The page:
The equations we consider in this book are primarily Fredholm integral equations of the second kind on bounded domains in the Euclidean space. These equations are used as mathematical models for a multitude of physical problems and cover many important applications, such as radiosity equations for realistic image synthesis [18, 85, 244] and especially boundary integral equations [12, 177, 203], which themselves occur as reformulations of other problems, typically originating as partial differential equations. In practice, Fredholm integral equations are solved numerically using piecewise polynomial collocation or Galerkin methods, and when the order of the coefficient matrix (which is typically full) is large, the computational cost of generating the matrix as well as solving the corresponding linear system is large. Therefore, to enhance the range of applicability of the Fredholm equation methodology, it is critical to provide alternate algorithms which are fast, efficient and accurate. This book is concerned with this challenge: designing fast multi scale methods for the numerical solution of Fredholm integral equations.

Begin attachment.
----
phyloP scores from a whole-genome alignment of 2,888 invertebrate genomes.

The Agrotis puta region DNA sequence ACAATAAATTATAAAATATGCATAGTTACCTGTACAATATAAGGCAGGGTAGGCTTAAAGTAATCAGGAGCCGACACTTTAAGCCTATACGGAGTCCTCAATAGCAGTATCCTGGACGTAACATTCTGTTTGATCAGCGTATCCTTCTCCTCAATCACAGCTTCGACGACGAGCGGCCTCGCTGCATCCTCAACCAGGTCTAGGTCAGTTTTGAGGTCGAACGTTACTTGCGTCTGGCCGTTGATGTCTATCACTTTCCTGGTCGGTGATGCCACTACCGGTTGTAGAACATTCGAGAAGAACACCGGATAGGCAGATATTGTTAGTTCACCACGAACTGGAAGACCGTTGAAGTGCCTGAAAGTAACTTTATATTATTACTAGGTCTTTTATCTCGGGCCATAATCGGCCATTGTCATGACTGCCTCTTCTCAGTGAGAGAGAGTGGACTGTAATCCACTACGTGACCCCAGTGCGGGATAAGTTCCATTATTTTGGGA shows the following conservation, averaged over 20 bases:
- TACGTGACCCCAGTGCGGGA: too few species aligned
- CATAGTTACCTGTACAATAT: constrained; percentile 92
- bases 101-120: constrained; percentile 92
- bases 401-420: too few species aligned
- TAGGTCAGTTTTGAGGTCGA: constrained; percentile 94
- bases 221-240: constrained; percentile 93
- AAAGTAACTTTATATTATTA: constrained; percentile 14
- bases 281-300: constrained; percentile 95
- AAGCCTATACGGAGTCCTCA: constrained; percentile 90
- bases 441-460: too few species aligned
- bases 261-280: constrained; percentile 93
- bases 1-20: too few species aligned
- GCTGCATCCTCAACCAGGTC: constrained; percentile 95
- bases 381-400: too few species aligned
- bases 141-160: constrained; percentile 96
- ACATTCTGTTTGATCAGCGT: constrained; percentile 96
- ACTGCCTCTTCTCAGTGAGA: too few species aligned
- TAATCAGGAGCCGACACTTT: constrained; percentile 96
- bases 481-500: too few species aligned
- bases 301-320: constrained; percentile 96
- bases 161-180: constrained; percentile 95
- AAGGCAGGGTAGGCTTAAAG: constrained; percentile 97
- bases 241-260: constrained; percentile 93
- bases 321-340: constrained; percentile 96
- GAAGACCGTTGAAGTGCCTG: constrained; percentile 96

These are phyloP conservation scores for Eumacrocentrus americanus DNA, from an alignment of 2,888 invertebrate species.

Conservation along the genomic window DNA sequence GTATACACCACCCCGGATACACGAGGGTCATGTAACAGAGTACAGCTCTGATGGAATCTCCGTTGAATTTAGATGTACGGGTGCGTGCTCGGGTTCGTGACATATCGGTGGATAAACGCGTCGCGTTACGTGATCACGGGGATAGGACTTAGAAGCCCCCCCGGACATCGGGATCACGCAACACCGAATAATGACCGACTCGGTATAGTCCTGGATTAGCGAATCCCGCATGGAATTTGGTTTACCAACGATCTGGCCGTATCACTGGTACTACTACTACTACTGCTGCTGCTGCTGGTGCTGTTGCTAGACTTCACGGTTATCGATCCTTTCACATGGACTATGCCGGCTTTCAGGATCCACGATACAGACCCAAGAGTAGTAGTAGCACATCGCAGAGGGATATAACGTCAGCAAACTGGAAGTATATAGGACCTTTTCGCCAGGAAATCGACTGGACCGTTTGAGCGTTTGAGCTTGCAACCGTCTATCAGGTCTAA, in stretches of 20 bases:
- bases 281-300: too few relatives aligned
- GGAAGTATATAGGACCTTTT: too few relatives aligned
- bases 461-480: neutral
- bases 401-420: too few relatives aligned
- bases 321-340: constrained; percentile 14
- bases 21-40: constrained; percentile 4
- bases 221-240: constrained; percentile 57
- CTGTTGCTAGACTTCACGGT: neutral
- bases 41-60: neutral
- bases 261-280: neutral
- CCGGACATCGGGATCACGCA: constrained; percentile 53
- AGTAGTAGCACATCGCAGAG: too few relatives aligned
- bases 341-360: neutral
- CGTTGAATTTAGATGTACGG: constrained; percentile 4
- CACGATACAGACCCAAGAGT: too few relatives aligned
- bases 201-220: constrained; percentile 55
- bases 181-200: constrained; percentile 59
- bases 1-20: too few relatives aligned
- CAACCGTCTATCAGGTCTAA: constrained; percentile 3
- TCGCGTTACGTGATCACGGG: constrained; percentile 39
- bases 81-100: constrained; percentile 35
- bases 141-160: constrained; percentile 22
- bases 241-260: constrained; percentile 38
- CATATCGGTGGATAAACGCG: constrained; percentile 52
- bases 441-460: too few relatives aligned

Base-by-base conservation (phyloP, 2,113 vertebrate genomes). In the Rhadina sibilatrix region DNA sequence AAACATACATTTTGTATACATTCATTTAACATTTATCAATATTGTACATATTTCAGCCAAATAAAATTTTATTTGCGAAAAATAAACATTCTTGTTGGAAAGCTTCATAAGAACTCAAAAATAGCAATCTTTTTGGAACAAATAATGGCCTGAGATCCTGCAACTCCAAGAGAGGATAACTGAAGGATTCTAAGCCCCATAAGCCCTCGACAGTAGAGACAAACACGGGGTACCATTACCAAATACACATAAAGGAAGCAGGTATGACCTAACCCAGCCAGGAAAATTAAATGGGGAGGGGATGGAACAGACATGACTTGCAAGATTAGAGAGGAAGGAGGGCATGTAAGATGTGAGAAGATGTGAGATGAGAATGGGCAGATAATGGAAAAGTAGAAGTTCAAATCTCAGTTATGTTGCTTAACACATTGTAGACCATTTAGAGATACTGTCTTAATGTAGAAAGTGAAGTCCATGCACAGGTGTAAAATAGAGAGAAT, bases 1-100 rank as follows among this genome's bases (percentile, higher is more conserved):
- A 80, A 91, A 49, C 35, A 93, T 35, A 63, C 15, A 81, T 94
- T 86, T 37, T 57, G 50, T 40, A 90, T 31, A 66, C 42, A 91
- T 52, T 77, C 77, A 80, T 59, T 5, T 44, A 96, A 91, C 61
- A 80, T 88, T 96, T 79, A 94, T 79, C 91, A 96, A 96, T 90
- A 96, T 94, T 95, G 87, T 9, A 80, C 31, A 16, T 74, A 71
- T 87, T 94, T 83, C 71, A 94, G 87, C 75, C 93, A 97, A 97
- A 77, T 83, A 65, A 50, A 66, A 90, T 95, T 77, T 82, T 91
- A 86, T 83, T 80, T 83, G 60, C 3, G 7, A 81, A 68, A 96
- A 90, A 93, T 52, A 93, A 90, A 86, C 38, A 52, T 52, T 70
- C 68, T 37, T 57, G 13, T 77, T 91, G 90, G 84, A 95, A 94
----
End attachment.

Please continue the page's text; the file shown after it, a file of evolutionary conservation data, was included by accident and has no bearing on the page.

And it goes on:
The development and use of multi scale methods for solving integral equations is a subject of recent intense study. The history of fast multi scale solutions of integral equations began with the introduction of multi scale Galerkin (Petrov–Galerkin) methods for solving integral equations, as presented in [28, 64, 68, 88, 94, 95, 202, 260, 261] and the references cited therein. Most noteworthy is the discovery in  that the representation of a singular integral operator by compactly supported orthonormal wavelets produces numerically sparse matrices. In other words, most of their entries are so small in absolute value that, to some degree of precision, they can be neglected without affecting the overall accuracy of the approximation. Later, the papers [94, 95] studied Petrov–Galerkin methods using periodic multi scale bases constructed from refinement equations for periodic elliptic pseudodifferential equations, and in this restricted environment, stability, convergence and matrix compression were investigated.